If the outcome is necessitated apart from man choosing, and what is ‘seen’ as his choosing is simply the necessitated results of force or coercion, it matters not if one says that such a one is ‘free to do as he wills,’ he is not under freedom but under coercion.



    If freedom of the will exists, God must allow man to actually be the first cause of forming his intents. Many things may influence the will of man, but nothing can determine the formed intents apart from man himself if freedom of the will is present. Deny this truth and you not only deny true freedom of the will, but you deny morality at its core. Freedom lies not in the relationship sustained between the will and the actual carrying out of the intent, but rather freedom only lies antecedent to the doing, in the actual formation of the intent. The will sustains to the doing the relationship of necessity. One can ‘only’ do as they will. If they do something different, it is living proof that they formed a different intent. Again, freedom of the will only exists prior to the actual doing, in the formation of the intent, in being the first cause of them.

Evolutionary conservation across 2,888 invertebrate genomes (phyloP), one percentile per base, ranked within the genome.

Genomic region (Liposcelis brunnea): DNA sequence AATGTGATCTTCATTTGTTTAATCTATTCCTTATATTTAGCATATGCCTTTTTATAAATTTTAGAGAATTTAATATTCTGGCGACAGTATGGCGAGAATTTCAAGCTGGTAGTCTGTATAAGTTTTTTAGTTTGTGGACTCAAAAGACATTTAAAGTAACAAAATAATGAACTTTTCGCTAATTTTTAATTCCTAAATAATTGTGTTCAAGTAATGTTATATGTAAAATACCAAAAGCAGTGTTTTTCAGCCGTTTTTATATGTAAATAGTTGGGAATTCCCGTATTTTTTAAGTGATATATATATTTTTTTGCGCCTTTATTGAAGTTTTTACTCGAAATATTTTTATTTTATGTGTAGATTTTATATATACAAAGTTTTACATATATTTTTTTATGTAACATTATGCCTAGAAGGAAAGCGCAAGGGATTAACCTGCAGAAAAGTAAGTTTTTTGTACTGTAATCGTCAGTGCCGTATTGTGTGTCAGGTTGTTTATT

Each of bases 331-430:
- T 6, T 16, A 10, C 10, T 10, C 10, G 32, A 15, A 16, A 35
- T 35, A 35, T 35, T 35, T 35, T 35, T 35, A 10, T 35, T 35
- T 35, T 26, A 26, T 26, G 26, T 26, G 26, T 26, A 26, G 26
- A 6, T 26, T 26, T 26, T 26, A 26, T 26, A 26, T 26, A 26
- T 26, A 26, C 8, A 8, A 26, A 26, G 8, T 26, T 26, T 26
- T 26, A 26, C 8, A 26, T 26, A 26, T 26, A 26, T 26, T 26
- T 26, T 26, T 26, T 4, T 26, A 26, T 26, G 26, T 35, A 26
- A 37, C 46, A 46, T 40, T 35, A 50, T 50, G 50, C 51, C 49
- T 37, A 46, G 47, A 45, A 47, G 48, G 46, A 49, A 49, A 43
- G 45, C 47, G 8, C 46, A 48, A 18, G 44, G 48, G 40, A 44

#10 Heavenly Pilgrim, Jan 18, 2009
    Last edited by a moderator: Jan 18, 2009
  11. Tom Butler

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    I don't think anybody wants to set God's sovereignty and His own free agency at odds with man's free agency, because the scripture teaches both.

    Acts 2:22 "Him, being delivered by the determinate counsel and foreknowledge of God, ye have taken, and by wicked hands have crucified and slain."

    Here, clearly, we have both. Those who were responsible for the crucifixion operated freely and without coercion, thus are held responsible; yet, Peter here says the crucifixion was the result of the determinate counsel of God. Flip Wilson's character Geraldine excused her behavior as "the devil made me do it." Obviously, that doesn't fly here, nor does "God made me do it."